— Jonathan Martin (@jmartNYT) March 20, 2016
As President Obama prepares to land in Cuba on Sunday evening, the first visit to Cuba by a U.S. president in nearly 90 years, Cubans are brimming with a combination of excitement and trepidation.
Cuba’s President Raul Castro, speaking at the United Nations for the first time, on Saturday hailed renewed diplomatic ties with the United States as “major progress” but slammed a U.S. trade embargo as the top obstacle to Cuba’s economic development.
Castro and U.S. President Barack Obama in December announced a detente following more than half a century of animosity between the former Cold War foes that culminated in the restoration of diplomatic relations on July 20.
Although Obama has taken steps to ease trade and travel restrictions, only the U.S. Congress can lift the full embargo and that is not viewed as likely at the moment.
The embargo is “the main obstacle to our country’s economic development, while affecting other nations due to its extraterritorial scope, and hurting the interests of American citizens and companies,” Castro told a U.N. summit of world leaders on sustainable development.
“Such policy is rejected by 188 United Nations members states that demand its removal,” he said, referring to an annual U.N. General Assembly resolution that has condemned the U.S. embargo for more than two decades.
Cuba estimates the embargo has caused $121 billion in damage to its economy. It has launched a campaign for the General Assembly to again adopt the resolution calling for the embargo to be lifted.
U.N. diplomats, speaking on condition of anonymity, said that Washington is considering abstaining from the U.N. vote on the resolution, provided the draft text is amended from previous years to tone down the criticism of the United States.
Adoption of the resolution has become an annual ritual. The United States and Israel have always voted against the declaration. While the General Assembly’s vote is nonbinding and symbolic, it has served to highlight U.S. isolation regarding Havana.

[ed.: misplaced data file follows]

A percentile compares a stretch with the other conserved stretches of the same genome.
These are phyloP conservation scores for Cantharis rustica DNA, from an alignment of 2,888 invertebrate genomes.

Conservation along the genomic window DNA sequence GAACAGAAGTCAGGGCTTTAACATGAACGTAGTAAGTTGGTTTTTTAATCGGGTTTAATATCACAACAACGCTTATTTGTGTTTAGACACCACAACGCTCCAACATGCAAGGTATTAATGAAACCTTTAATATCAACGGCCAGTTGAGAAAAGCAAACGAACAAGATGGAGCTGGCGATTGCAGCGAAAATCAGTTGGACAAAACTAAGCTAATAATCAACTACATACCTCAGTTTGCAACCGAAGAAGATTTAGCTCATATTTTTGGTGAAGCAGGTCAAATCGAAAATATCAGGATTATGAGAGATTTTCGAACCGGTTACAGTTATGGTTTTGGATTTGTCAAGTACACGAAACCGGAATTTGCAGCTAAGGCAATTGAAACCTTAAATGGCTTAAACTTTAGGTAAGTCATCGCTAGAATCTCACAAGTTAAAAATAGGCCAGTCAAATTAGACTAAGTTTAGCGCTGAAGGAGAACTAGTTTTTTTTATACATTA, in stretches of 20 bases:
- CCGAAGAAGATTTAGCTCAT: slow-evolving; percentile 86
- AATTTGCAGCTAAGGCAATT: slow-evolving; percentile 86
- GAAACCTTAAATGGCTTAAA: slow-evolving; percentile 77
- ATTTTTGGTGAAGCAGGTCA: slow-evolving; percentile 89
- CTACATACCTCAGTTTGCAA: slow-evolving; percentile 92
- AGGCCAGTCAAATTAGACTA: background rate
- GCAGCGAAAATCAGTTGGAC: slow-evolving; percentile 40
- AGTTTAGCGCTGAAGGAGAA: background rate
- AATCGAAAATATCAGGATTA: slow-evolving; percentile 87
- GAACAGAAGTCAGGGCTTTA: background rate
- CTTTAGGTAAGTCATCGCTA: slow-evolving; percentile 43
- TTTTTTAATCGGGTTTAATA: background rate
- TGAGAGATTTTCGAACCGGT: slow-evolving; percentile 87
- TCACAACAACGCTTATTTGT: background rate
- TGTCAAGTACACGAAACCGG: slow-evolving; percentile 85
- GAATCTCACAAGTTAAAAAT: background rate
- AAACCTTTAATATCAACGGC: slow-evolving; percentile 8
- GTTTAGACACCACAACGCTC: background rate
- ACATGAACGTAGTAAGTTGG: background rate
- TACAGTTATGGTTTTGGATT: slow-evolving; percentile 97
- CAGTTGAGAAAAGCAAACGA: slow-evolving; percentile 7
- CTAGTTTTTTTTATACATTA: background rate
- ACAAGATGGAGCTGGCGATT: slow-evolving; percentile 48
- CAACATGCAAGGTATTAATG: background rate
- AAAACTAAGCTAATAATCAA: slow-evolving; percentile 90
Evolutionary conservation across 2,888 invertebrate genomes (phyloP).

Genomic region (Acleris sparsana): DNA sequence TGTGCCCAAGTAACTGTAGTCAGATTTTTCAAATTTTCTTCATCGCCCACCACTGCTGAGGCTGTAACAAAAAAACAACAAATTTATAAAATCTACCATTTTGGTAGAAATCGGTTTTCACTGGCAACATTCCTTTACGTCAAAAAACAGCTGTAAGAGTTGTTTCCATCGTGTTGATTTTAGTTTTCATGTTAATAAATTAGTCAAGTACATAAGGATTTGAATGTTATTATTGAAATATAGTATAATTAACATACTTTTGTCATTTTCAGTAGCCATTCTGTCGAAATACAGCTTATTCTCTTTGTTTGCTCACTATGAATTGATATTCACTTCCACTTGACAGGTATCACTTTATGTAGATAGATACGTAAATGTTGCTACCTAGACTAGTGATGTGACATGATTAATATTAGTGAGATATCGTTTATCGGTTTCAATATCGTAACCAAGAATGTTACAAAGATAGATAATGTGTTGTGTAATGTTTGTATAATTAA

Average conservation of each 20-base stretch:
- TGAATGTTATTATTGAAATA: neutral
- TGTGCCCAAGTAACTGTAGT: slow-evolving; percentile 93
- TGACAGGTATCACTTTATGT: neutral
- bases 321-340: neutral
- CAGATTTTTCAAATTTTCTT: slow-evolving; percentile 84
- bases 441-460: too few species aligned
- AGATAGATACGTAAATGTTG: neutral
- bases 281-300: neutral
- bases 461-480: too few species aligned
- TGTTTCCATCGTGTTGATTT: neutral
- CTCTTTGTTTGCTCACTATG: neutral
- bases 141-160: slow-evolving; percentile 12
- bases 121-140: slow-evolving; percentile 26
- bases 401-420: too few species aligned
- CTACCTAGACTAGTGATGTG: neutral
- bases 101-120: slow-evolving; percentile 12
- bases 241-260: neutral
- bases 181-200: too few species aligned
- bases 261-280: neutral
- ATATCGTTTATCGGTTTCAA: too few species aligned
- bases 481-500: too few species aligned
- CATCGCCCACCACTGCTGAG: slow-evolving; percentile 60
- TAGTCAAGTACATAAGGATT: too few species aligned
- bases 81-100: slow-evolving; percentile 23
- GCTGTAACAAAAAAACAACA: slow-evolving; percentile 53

Castro is due to address the annual gathering of world leaders at the U.N. General Assembly on Monday for the first time as president. Castro, 84, took over from his ailing brother, Fidel, provisionally in 2006 and definitively in 2008.
(Reporting by Michelle Nichols; Editing by Sandra Maler)
Those receiving pardons will include inmates over age 60 or under 20 with no prior convictions and prisoners whose terms are nearing an end, as well as women, the infirm and foreigners whose countries will accept their repatriation.
The amnesty, ordered by the State Council, the Cuban government’s supreme body, will not extend to those serving time for homicide, rape, drug trafficking and other serious offenses in Cuba such as “cattle rustling,” according to Granma.
The government issued similar amnesties prior to previous papal visits. Nearly 3,000 inmates received pardons before Pope Benedict XVI’s arrival in 2012, and Pope John Paul II’s visit in 1998 prompted the release of several hundred others.
Francis will arrive in Havana on Sept. 19, and Cuban dissident groups have urged the pontiff to intervene with the Castro government to secure the release of jailed activists.
Amanda Duran, a member of the island’s illegal-but-tolerated Cuban Commission for Human Rights and Conciliation, said the group was trying to determine whether any of the 71 inmates on its list of political prisoners would be eligible for the amnesty.
“The phone lines are very congested right now,” she said.
The Vatican has not confirmed whether the pope will meet with Castro opponents during his four-day, three-city tour of the island before arriving Sept. 22 in the United States.
The timing of the Cuban government announcement is notable, as U.S. and Cuban diplomats commence bilateral talks Friday in Havana that mark their first formal meetings since the two nations reopened embassies.
A statement issued by the State Department said U.S. negotiators would meet with Cuban officials “to discuss next steps in the normalization process and schedule dates for future discussions on shared priorities.” The statement said the U.S. delegation did not plan to enter into “extensive discussions” in Friday’s talks.